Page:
I’ve also realised that there is a lack of parent education about various curricula on offer in international schools, pathways through secondary school to higher education, and the importance of academic planning. So, I am also doing more educational consultancy work to support parents in planning for their children’s futures than I initially expected, which is also very rewarding.
What trends are you seeing parents looking at when it comes to educating their children in Hong Kong?
Parents are becoming more interested in exposing their children to a wider range of educational experiences with a view to developing the whole-child and allowing children to discover their interests and talents on their own terms. They’re also increasingly concerned with embedding skills rather than drilling for assessments, and are choosing schools that will recognise their child’s individual learning styles and preferences and foster these as strengths.
International schools in Hong Kong are responding to the challenge of preparing students for the unknowns of the 21st century by creating new and innovative educational programmes and supporting these with specialist learning spaces and highly trained staff; think, for instance, of bilingual teaching, coding classes in primary school, entrepreneurship opportunities written into the curriculum, makerspaces, specialist dance, theatre and fitness studios, collaborations with universities, oversees service trips, and the offering of ‘niche’ or vocational subjects such as Latin, engineering, podcasting and hospitality.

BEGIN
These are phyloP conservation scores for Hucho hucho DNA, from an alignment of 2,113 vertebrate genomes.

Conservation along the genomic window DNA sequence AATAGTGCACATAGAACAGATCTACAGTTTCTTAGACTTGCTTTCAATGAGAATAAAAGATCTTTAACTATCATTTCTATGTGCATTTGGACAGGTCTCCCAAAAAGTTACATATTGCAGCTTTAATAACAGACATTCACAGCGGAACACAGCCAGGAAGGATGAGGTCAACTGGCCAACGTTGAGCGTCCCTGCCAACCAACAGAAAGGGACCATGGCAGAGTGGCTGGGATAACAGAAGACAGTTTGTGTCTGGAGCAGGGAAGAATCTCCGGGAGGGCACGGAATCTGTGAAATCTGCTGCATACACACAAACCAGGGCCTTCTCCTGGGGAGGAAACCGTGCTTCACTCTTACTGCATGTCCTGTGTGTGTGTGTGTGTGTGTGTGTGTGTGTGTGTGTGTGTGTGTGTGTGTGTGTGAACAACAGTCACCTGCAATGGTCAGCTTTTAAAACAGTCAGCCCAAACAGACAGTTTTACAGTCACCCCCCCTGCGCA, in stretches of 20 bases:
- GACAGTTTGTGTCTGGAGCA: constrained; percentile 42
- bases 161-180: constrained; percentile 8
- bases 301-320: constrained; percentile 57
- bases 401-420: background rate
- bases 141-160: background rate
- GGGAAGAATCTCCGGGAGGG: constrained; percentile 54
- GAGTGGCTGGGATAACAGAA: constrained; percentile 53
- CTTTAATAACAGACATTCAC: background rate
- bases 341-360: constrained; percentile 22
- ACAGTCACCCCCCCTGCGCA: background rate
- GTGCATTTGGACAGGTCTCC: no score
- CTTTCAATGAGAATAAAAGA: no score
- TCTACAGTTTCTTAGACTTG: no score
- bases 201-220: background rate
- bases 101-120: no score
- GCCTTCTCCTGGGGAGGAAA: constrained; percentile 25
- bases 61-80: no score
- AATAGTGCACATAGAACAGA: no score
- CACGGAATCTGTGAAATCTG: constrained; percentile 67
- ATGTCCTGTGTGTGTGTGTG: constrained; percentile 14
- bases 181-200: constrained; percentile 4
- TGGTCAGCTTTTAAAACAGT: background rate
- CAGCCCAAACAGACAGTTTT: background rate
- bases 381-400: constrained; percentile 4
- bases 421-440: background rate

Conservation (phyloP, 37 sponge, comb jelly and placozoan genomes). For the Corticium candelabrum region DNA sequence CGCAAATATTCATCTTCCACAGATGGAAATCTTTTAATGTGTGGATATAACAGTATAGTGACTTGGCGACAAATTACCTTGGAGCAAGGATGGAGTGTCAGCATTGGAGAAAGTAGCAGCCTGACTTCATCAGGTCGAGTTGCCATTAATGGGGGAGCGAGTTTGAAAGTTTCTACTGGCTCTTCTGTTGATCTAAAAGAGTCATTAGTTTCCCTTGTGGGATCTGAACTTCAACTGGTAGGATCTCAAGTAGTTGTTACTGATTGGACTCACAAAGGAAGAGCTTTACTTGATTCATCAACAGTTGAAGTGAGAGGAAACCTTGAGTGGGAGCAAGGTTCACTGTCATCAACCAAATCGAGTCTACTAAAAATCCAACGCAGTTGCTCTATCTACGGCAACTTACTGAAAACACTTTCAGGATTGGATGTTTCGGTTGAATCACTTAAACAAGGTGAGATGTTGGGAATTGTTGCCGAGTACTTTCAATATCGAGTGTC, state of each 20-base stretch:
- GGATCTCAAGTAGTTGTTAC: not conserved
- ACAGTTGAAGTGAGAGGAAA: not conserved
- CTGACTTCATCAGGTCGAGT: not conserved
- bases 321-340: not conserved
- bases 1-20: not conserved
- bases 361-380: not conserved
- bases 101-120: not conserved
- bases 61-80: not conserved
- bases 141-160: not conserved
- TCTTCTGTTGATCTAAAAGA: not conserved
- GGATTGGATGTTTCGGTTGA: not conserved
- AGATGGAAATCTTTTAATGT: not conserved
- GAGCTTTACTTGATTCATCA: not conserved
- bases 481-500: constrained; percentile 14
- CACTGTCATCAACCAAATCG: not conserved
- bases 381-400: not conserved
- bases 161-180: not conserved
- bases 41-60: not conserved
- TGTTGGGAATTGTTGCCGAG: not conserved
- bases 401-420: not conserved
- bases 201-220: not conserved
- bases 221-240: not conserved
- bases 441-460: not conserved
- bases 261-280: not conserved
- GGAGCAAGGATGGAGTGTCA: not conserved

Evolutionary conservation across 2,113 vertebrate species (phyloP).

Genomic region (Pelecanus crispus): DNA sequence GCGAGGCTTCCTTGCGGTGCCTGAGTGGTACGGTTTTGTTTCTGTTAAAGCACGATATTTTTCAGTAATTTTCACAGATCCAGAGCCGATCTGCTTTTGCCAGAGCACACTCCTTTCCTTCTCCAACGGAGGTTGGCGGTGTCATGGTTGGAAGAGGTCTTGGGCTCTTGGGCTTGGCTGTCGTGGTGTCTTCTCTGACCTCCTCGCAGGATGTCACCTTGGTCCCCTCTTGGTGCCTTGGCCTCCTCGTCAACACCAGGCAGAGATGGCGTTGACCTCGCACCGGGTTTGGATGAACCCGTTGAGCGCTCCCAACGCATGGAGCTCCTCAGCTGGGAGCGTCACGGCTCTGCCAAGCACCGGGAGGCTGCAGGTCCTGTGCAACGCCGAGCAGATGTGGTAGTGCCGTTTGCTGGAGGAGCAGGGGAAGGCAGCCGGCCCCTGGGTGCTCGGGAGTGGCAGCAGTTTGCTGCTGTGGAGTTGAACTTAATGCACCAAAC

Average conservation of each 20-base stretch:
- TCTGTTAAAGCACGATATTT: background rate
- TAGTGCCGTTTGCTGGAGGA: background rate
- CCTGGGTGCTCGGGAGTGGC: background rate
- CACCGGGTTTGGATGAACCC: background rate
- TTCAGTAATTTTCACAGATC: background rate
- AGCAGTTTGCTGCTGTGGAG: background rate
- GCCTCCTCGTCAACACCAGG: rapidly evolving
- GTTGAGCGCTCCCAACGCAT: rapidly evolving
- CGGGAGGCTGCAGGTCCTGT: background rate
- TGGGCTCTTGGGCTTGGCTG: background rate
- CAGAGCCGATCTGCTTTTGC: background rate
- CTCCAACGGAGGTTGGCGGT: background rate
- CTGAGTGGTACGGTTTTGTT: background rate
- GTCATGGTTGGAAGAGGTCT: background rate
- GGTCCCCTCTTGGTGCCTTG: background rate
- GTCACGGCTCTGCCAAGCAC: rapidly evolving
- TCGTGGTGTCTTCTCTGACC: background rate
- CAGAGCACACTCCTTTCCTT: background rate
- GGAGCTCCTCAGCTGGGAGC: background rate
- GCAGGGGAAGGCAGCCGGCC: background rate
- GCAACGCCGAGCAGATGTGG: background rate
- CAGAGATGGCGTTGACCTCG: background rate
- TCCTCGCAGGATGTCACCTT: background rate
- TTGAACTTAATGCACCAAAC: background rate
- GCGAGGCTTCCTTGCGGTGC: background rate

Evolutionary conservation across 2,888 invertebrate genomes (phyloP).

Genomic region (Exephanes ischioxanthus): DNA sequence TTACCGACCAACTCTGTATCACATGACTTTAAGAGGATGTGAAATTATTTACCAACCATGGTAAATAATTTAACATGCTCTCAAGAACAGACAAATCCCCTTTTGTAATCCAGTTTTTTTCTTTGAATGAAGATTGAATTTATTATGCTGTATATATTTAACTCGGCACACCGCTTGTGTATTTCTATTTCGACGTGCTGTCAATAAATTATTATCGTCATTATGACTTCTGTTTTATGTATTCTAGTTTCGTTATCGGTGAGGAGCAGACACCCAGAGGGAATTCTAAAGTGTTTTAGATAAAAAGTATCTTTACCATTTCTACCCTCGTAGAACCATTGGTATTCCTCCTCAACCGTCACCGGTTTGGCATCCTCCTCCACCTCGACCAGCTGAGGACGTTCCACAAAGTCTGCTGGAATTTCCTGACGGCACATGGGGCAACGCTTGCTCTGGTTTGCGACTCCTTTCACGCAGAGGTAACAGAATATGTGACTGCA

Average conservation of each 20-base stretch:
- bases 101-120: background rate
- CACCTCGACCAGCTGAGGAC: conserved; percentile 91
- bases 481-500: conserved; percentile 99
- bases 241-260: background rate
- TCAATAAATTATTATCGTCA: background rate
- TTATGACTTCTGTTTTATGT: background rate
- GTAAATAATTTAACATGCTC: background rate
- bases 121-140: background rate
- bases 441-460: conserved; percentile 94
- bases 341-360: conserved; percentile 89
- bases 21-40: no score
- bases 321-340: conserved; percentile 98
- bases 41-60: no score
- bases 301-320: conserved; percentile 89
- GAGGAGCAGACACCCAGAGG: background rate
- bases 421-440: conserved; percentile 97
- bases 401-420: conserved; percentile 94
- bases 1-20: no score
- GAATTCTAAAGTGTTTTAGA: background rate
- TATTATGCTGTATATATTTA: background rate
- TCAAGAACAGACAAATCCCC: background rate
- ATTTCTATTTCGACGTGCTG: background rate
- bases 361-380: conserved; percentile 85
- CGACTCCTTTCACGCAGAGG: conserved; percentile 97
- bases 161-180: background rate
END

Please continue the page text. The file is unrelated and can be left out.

In turn, parents are also broadening their perspectives on higher education options and are increasingly open to their children studying subjects beyond law, medicine and business, in country destinations beyond Hong Kong, the UK and the US – such as Australia and Europe – and taking a gap year before university.
As an educator, what’s the best part of your job?
The best part of being an educator is always getting to know your students and helping them reach their goals. This week, one of my students finished an Extended Essay he has worked really hard on for months and another student received offers from several universities. My students’ joy and gratitude in those moments really is the number one reason I choose to do this every day.
Over the years I have had the privilege of helping many extremely diverse, intelligent, talented, ambitious, and hardworking students graduate with their IB diplomas and go onto some of the world’s best universities, medical programmes and art schools. Knowing I have had a hand in sending young people with incredible potential out in the world to do great things is a legacy I am proud of.
If there’s one thing you could change about education in Hong Kong, what would it be?
Students today need to develop future skills to be ready for the rapidly changing world of work they will enter. These skills include critical thinking and problem-solving, accessing and analysing information, initiative and curiosity, and effective oral and written communication. Sadly, this kind of deep learning is not always encouraged in Hong Kong. I would, therefore, like to see a greater emphasis on future skills building, inquiry-based learning and progressive pedagogies in Hong Kong schools and less emphasis on rote learning and memorisation. This will ensure Hong Kong’s upcoming graduates will be internationally competitive and, therefore, well-placed to make a contribution to Hong Kong’s future.
Find out more about The Learning Curve.